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The basic building block of the Mugenbine line is a 9cm tall action figure dubbed a Mugenroid. It’s a tough little plastic figure and sturdy enough to withstand a few hits and falls.

Easily distinguished by the letter of the alphabet sculpted on the side of the head, most Mugenroid also have custom head sculpts and unique colour schemes. The colour schemes tend to be in the kiddie-bright range and large creations made of several Mugenroid are usually garish (if not flat out offensive) due to the riot of colours.

There are few interesting details on the figure but foil stickers have been provided to decorate the Mugenroid (and Bine parts). There aren’t any instructions for sticker placement but the photos on the back of the box make a decent guide if you’re observant enough.

Each Mugenroid is reasonably posable for a building block action figure but from what I can tell, the articulation points are mainly there to allow the figure to transform into cube mode (as well as other configurations) for the various modes.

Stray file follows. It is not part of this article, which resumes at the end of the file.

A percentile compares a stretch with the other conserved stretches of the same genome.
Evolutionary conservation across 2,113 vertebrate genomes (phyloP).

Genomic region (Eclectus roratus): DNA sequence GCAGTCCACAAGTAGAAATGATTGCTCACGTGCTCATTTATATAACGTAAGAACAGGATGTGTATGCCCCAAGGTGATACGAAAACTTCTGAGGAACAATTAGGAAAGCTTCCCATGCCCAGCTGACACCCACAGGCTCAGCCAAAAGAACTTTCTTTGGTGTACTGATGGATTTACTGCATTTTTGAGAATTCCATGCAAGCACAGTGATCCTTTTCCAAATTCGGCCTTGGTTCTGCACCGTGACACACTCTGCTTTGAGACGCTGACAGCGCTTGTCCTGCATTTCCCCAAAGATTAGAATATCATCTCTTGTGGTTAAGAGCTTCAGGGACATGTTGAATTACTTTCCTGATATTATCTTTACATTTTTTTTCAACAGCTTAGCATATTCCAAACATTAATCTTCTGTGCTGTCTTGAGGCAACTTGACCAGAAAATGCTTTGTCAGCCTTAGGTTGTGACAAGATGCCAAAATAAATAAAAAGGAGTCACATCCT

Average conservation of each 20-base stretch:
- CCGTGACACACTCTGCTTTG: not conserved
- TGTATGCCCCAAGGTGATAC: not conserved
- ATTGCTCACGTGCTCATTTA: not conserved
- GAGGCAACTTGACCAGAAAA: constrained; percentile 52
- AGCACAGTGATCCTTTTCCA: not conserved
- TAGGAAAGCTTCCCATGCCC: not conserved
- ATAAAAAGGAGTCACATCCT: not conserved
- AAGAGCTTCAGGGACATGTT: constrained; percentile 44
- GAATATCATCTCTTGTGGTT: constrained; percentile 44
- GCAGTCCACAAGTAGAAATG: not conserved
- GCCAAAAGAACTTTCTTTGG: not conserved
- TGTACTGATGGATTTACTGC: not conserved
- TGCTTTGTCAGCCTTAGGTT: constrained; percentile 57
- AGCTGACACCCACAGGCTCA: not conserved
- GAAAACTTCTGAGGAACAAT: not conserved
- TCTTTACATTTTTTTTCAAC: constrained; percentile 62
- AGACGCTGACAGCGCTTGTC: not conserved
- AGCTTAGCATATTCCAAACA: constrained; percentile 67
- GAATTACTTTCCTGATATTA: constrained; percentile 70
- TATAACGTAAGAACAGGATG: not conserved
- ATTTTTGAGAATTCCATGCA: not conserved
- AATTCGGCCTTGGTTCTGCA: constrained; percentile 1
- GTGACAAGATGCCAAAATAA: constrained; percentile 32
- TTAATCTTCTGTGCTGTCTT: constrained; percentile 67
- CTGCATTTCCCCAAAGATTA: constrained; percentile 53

The joints:

  • Head: hinges down for that “hanging head in shame” pose
  • Shoulders: swivel joints as well as joints to allow them to swing forward.
  • Hips: swivels and hinge combo joints that allow the legs to move forwards and backwards and perform the splits.
  • Knees: hinge joints

Most joints are of the detent variety with stops at 45 degrees to ensure parts stay in place when positioned.

In terms of connectivity, each Mugenroid has 14 pegs (two on each arm, two on the back and four on each leg) with three peg-holes (one on each foot and one on the back). The pegs on the shoulders hinge up/down 90 degrees while the pegs (and peg holes) on each foot rotate back/forward 180 degrees to allow additional connectivity options.

Posted in Mugenbine, Toys.

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